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Pianist Scott Martin Remembers Clare Fischer

Pianist, composer and arranger Fischer died Jan. 26 at 83

The first time I encountered the late Clare Fischer’s music was playing one of his big band charts as the pianist for my high school jazz band, back in 1973. I’d just gotten into the band as a sophomore and had to take the music home and basically memorize it in order to be able to play it. It was in an odd time signature and the piano part was a series of II-V, minor to dominant ninth chord arpeggios that required all of my skills to master, yet made sense and used voicings I already knew, but just in a way I’d never conceived of putting them together before. In the years since, as I’ve gotten to know Clare’s playing, writing and arranging a lot better, that original impression of his music has never changed. Clare took the building blocks and traditions of jazz, salsa, bossa nova and classical music and combined them in ways that were absolutely original and personal. In short, he developed his own harmonic language, which puts him in the company of the very greatest innovators of the jazz world.

About 10 years after learning his jazz band chart, I saw Clare perform with his band at the Baked Potato in L.A. My friend was playing percussion in the band and briefly introduced us. By that point I’d played “Pensitiva” and “Morning,” his best known compositions, and listened over and over to his work playing and arranging for the Brazilian genius Joao Gilberto. A little later, I noticed he’d written the score for Prince’s movie, Under the Cherry Moon. I also became familiar with his salsa records with Poncho Sanchez that used closely harmonized vocal arrangements he’d developed for the Hi-Los back in the ’50s combined with melodic and rhythmic devices that recalled Stravinsky. I’ve always admired the incredible range all of these various projects demonstrated. More recently, I even watched a scratchy YouTube link of him performing his own deeply moving arrangement of “America the Beautiful” on the huge pipe organ at the National Cathedral. Not many “jazz pianists” could stretch that far.

But the most indelible and valued memory I have of Clare is spending most of the day with him a few years ago while I was in L.A. for a music conference. I’d emailed him, recalling the time we’d met over 20 years before at the Baked Potato, and mentioned some of the things I’d done after that as a studio musician in N.Y.C. His wife, Donna, wrote back and said she was corresponding for Clare since he was recovering from a broken leg, but invited me to drop by when I’d be in town. I came over in the morning and Clare sat and watched the entire live DVD of my jazz band, which I’d really just brought to give him as a gift. As we sat, drank coffee and ate cake Donna had made, I learned that they’d been close in college, but both married different people and then came back together in their later years. I thought that was highly romantic. In little asides, Clare mentioned that “nobody” had ever played or recorded his songs correctly, that Brazilian music had to be felt in half-time, and that he’d really made a good living playing in the studios.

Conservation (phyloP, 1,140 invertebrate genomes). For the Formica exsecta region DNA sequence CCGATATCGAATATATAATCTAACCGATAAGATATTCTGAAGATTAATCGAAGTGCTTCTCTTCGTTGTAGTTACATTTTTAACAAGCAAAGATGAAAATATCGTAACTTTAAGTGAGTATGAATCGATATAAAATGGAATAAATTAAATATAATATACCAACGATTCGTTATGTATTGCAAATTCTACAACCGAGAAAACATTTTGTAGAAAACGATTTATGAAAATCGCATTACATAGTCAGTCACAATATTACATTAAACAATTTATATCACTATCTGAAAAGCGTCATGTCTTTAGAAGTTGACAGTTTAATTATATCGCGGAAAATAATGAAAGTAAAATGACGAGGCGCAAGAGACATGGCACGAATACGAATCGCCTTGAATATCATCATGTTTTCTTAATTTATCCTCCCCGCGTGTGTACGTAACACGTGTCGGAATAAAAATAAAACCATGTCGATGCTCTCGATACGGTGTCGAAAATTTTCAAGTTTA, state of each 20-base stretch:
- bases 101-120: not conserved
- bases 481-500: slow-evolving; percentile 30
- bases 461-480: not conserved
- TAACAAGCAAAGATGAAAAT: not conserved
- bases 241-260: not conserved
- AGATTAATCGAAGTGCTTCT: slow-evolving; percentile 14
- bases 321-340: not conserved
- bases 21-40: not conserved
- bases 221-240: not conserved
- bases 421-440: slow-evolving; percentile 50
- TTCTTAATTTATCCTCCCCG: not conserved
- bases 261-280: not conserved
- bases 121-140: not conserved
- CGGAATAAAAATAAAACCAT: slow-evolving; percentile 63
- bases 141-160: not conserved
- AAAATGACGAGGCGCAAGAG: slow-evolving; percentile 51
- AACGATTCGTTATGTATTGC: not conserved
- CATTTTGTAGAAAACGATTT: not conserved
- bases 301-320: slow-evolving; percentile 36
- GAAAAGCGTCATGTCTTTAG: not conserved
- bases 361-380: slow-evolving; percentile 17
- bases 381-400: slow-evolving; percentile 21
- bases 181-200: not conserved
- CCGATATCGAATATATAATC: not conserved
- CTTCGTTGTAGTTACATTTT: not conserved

Afterwards he decided he wanted to go have lunch at his favorite Italian restaurant just down the street and insisted I join him and Donna. He joked with the waitresses and owner, who knew him well, and ordered food he wasn’t supposed to eat, reminding me a lot of my grandfather, who always did those very same things. It was clear Clare had reached that great place in his life that musicians get to where they’re content with what they’ve accomplished and spread good nature everywhere they go, without judgment or discrimination. He totally opened his door to me, basically a perfect stranger, and reinforced for me the idea that the very best musicians are often the most humble and unassuming.

After lunch he again insisted on driving me back to my hotel, about a half hour away. As we drove through Laurel Canyon, I thought about all of the incredible musicians that have lived and worked in L.A. over the past decades and how great the vibe of California has been for music for my entire life. Since then I’ve gotten the occasional emails announcing his big band playing at various L.A. spots and the release of some new and reissued records. It is such a blessing to be able to connect the music you’ve grown up with to the musicians who created it and I’ve been very lucky that way in my life. When I heard on the jazz radio station in Denver that Clare had passed away last week, and then heard the song they played to commemorate him, “Como Come,” where he plays a grooving montuno piano part that a guy born in Michigan in the 1920s has absolutely no business playing and where his ideas and harmonies jump out of every bar, I thought back to that day I spent in his company and turned up the radio even louder.

Originally Published